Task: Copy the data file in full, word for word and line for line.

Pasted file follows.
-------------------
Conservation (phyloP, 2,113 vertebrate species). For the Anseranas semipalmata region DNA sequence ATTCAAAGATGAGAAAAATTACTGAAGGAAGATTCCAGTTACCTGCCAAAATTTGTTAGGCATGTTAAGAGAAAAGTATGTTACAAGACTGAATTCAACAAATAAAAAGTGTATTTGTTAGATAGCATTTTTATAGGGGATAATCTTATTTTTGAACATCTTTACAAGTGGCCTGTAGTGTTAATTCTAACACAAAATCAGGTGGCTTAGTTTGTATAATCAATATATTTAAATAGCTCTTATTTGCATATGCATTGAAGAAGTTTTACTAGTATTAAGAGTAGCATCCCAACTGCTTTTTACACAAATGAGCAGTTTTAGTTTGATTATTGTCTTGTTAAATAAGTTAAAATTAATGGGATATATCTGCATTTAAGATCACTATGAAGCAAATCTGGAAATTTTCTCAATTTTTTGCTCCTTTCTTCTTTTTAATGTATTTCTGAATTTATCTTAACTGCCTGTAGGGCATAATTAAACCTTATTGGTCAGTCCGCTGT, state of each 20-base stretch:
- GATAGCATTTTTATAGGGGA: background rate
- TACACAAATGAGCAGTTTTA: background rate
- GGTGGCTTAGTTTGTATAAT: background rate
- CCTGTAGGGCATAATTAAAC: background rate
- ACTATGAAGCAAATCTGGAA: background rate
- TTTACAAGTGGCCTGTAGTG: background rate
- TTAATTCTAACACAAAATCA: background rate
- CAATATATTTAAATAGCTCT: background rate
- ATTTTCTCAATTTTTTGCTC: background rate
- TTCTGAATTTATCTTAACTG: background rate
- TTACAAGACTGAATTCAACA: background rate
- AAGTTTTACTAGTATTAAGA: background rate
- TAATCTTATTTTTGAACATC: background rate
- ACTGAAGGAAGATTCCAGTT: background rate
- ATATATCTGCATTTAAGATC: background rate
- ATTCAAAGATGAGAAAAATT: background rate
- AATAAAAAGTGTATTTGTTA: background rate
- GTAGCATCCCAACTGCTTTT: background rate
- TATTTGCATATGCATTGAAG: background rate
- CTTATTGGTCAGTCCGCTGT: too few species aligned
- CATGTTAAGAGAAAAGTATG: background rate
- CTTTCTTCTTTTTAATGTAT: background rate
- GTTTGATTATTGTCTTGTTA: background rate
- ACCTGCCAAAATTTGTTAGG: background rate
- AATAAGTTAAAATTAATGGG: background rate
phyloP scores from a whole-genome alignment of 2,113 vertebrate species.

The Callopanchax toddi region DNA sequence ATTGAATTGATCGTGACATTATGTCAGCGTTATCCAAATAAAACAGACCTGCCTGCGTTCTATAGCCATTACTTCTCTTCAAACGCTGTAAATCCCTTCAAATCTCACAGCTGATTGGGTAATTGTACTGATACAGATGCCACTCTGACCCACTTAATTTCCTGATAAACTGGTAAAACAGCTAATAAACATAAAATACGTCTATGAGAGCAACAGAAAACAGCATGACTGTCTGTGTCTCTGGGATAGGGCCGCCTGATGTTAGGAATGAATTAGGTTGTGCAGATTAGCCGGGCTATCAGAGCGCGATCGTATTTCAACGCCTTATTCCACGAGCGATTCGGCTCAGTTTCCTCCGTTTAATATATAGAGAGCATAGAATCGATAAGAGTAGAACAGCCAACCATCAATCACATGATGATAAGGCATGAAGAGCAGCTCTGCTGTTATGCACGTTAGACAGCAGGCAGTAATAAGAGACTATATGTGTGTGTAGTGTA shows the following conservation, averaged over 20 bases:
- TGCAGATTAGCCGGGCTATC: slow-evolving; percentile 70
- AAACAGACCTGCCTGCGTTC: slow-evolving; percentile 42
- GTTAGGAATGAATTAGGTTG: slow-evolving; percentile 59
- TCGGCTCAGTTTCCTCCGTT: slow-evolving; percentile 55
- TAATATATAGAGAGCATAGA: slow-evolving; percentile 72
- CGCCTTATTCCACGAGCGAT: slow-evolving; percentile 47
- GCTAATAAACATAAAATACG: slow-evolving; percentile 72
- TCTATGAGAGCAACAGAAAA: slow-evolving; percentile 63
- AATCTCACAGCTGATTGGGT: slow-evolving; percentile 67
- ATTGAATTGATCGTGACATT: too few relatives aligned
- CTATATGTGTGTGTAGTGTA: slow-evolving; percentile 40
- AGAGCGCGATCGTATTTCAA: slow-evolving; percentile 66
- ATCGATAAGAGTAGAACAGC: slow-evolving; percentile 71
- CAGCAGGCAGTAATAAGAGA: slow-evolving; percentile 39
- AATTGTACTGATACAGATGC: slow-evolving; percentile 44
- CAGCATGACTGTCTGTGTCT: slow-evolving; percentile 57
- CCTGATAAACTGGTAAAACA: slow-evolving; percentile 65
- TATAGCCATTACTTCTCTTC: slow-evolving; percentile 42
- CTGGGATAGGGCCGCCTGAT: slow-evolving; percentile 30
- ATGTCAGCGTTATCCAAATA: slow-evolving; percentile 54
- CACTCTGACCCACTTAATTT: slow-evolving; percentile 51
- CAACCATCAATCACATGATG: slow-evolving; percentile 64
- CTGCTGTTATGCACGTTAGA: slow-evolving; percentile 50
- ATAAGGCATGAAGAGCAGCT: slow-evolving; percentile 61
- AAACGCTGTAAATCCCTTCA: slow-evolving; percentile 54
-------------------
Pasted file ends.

Conservation (phyloP, 2,113 vertebrate species). For the Anseranas semipalmata region DNA sequence ATTCAAAGATGAGAAAAATTACTGAAGGAAGATTCCAGTTACCTGCCAAAATTTGTTAGGCATGTTAAGAGAAAAGTATGTTACAAGACTGAATTCAACAAATAAAAAGTGTATTTGTTAGATAGCATTTTTATAGGGGATAATCTTATTTTTGAACATCTTTACAAGTGGCCTGTAGTGTTAATTCTAACACAAAATCAGGTGGCTTAGTTTGTATAATCAATATATTTAAATAGCTCTTATTTGCATATGCATTGAAGAAGTTTTACTAGTATTAAGAGTAGCATCCCAACTGCTTTTTACACAAATGAGCAGTTTTAGTTTGATTATTGTCTTGTTAAATAAGTTAAAATTAATGGGATATATCTGCATTTAAGATCACTATGAAGCAAATCTGGAAATTTTCTCAATTTTTTGCTCCTTTCTTCTTTTTAATGTATTTCTGAATTTATCTTAACTGCCTGTAGGGCATAATTAAACCTTATTGGTCAGTCCGCTGT, state of each 20-base stretch:
- GATAGCATTTTTATAGGGGA: background rate
- TACACAAATGAGCAGTTTTA: background rate
- GGTGGCTTAGTTTGTATAAT: background rate
- CCTGTAGGGCATAATTAAAC: background rate
- ACTATGAAGCAAATCTGGAA: background rate
- TTTACAAGTGGCCTGTAGTG: background rate
- TTAATTCTAACACAAAATCA: background rate
- CAATATATTTAAATAGCTCT: background rate
- ATTTTCTCAATTTTTTGCTC: background rate
- TTCTGAATTTATCTTAACTG: background rate
- TTACAAGACTGAATTCAACA: background rate
- AAGTTTTACTAGTATTAAGA: background rate
- TAATCTTATTTTTGAACATC: background rate
- ACTGAAGGAAGATTCCAGTT: background rate
- ATATATCTGCATTTAAGATC: background rate
- ATTCAAAGATGAGAAAAATT: background rate
- AATAAAAAGTGTATTTGTTA: background rate
- GTAGCATCCCAACTGCTTTT: background rate
- TATTTGCATATGCATTGAAG: background rate
- CTTATTGGTCAGTCCGCTGT: too few species aligned
- CATGTTAAGAGAAAAGTATG: background rate
- CTTTCTTCTTTTTAATGTAT: background rate
- GTTTGATTATTGTCTTGTTA: background rate
- ACCTGCCAAAATTTGTTAGG: background rate
- AATAAGTTAAAATTAATGGG: background rate
phyloP scores from a whole-genome alignment of 2,113 vertebrate species.

The Callopanchax toddi region DNA sequence ATTGAATTGATCGTGACATTATGTCAGCGTTATCCAAATAAAACAGACCTGCCTGCGTTCTATAGCCATTACTTCTCTTCAAACGCTGTAAATCCCTTCAAATCTCACAGCTGATTGGGTAATTGTACTGATACAGATGCCACTCTGACCCACTTAATTTCCTGATAAACTGGTAAAACAGCTAATAAACATAAAATACGTCTATGAGAGCAACAGAAAACAGCATGACTGTCTGTGTCTCTGGGATAGGGCCGCCTGATGTTAGGAATGAATTAGGTTGTGCAGATTAGCCGGGCTATCAGAGCGCGATCGTATTTCAACGCCTTATTCCACGAGCGATTCGGCTCAGTTTCCTCCGTTTAATATATAGAGAGCATAGAATCGATAAGAGTAGAACAGCCAACCATCAATCACATGATGATAAGGCATGAAGAGCAGCTCTGCTGTTATGCACGTTAGACAGCAGGCAGTAATAAGAGACTATATGTGTGTGTAGTGTA shows the following conservation, averaged over 20 bases:
- TGCAGATTAGCCGGGCTATC: slow-evolving; percentile 70
- AAACAGACCTGCCTGCGTTC: slow-evolving; percentile 42
- GTTAGGAATGAATTAGGTTG: slow-evolving; percentile 59
- TCGGCTCAGTTTCCTCCGTT: slow-evolving; percentile 55
- TAATATATAGAGAGCATAGA: slow-evolving; percentile 72
- CGCCTTATTCCACGAGCGAT: slow-evolving; percentile 47
- GCTAATAAACATAAAATACG: slow-evolving; percentile 72
- TCTATGAGAGCAACAGAAAA: slow-evolving; percentile 63
- AATCTCACAGCTGATTGGGT: slow-evolving; percentile 67
- ATTGAATTGATCGTGACATT: too few relatives aligned
- CTATATGTGTGTGTAGTGTA: slow-evolving; percentile 40
- AGAGCGCGATCGTATTTCAA: slow-evolving; percentile 66
- ATCGATAAGAGTAGAACAGC: slow-evolving; percentile 71
- CAGCAGGCAGTAATAAGAGA: slow-evolving; percentile 39
- AATTGTACTGATACAGATGC: slow-evolving; percentile 44
- CAGCATGACTGTCTGTGTCT: slow-evolving; percentile 57
- CCTGATAAACTGGTAAAACA: slow-evolving; percentile 65
- TATAGCCATTACTTCTCTTC: slow-evolving; percentile 42
- CTGGGATAGGGCCGCCTGAT: slow-evolving; percentile 30
- ATGTCAGCGTTATCCAAATA: slow-evolving; percentile 54
- CACTCTGACCCACTTAATTT: slow-evolving; percentile 51
- CAACCATCAATCACATGATG: slow-evolving; percentile 64
- CTGCTGTTATGCACGTTAGA: slow-evolving; percentile 50
- ATAAGGCATGAAGAGCAGCT: slow-evolving; percentile 61
- AAACGCTGTAAATCCCTTCA: slow-evolving; percentile 54